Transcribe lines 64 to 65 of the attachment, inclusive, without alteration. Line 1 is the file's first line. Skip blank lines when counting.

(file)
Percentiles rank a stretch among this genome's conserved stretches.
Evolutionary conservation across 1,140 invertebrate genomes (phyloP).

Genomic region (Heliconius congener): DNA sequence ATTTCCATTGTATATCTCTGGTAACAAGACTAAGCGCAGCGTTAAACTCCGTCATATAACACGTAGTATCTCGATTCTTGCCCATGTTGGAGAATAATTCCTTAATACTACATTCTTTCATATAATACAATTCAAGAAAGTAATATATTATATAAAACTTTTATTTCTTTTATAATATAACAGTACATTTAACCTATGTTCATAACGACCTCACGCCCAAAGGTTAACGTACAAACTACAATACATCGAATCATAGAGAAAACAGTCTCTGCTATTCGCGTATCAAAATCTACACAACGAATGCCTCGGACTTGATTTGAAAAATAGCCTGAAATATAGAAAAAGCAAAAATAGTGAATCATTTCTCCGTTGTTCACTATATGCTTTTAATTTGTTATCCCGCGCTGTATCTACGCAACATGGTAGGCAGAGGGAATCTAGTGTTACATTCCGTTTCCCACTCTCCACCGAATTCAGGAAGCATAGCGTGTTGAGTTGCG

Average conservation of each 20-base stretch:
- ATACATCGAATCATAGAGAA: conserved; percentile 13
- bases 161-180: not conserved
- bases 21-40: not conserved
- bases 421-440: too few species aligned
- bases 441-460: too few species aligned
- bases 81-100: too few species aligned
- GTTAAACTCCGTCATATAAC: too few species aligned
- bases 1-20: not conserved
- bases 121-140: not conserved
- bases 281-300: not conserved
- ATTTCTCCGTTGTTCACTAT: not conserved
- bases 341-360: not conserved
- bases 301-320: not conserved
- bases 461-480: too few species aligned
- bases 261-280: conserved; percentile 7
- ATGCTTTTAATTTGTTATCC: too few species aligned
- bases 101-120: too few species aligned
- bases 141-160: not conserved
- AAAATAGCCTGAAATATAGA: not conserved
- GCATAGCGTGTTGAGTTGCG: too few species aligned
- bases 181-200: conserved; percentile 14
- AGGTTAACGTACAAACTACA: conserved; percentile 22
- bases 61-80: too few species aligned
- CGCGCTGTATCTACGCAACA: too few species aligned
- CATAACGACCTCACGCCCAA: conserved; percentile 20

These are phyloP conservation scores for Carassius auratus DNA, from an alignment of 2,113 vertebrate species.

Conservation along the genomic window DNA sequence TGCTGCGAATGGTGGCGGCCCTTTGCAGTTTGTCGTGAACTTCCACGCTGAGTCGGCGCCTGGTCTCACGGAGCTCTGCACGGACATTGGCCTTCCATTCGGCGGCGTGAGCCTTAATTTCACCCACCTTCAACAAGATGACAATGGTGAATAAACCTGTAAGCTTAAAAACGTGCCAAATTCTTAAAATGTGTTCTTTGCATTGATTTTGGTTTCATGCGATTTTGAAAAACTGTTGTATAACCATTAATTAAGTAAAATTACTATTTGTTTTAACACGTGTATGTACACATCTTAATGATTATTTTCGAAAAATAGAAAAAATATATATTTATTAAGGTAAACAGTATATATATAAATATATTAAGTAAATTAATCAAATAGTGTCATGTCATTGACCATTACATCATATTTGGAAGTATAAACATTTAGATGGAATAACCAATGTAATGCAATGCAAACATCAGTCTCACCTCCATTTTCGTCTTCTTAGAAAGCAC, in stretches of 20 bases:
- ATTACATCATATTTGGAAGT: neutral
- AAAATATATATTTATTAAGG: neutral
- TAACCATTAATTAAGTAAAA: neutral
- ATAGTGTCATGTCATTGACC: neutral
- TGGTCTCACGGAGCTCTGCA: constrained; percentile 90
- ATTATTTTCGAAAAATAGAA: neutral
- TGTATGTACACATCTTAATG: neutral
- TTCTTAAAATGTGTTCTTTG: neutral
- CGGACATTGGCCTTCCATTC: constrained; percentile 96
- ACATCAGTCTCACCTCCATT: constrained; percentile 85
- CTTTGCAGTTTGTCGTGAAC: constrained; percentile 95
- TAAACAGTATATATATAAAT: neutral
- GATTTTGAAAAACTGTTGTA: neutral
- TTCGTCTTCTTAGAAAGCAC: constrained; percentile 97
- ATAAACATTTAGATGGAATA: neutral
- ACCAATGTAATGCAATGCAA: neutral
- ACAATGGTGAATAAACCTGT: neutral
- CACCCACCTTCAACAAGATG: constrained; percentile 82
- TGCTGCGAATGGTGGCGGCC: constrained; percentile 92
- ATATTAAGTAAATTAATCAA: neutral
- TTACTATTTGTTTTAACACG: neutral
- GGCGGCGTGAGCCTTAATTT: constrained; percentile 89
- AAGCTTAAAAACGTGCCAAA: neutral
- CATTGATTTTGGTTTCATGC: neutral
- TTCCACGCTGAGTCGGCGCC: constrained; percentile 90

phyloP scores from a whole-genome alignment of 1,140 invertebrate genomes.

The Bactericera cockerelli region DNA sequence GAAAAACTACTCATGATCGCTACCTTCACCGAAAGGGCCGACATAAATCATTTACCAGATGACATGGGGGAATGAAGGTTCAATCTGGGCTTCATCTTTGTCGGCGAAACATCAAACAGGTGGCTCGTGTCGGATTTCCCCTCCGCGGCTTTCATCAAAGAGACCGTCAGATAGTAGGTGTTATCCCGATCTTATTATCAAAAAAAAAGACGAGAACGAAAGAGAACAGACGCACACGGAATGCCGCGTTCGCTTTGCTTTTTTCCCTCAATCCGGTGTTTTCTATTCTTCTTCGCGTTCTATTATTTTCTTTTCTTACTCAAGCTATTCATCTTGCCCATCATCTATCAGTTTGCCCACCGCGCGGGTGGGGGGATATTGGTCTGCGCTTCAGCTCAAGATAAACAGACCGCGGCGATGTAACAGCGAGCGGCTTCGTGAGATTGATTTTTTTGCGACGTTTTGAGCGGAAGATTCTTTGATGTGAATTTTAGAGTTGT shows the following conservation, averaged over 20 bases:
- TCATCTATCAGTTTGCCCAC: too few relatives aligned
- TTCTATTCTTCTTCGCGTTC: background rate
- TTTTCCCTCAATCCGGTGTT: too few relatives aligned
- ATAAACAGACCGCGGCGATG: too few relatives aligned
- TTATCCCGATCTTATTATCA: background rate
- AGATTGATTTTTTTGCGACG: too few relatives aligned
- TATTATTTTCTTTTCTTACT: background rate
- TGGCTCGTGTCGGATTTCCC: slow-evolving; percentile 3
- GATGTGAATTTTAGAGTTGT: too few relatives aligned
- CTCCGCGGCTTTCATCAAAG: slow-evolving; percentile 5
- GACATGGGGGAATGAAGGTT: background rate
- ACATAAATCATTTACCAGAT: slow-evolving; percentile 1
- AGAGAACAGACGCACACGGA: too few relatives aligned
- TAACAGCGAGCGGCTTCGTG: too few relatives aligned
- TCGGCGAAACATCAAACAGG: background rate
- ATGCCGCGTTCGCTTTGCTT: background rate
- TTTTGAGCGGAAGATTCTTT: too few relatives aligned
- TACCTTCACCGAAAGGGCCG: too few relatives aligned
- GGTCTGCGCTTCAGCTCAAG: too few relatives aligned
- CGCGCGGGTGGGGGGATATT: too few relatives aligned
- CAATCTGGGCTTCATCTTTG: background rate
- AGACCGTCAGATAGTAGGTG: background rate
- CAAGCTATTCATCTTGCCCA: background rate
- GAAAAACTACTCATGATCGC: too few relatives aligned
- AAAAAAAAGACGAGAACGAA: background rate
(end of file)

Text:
- AGATTGATTTTTTTGCGACG: too few relatives aligned
- TATTATTTTCTTTTCTTACT: background rate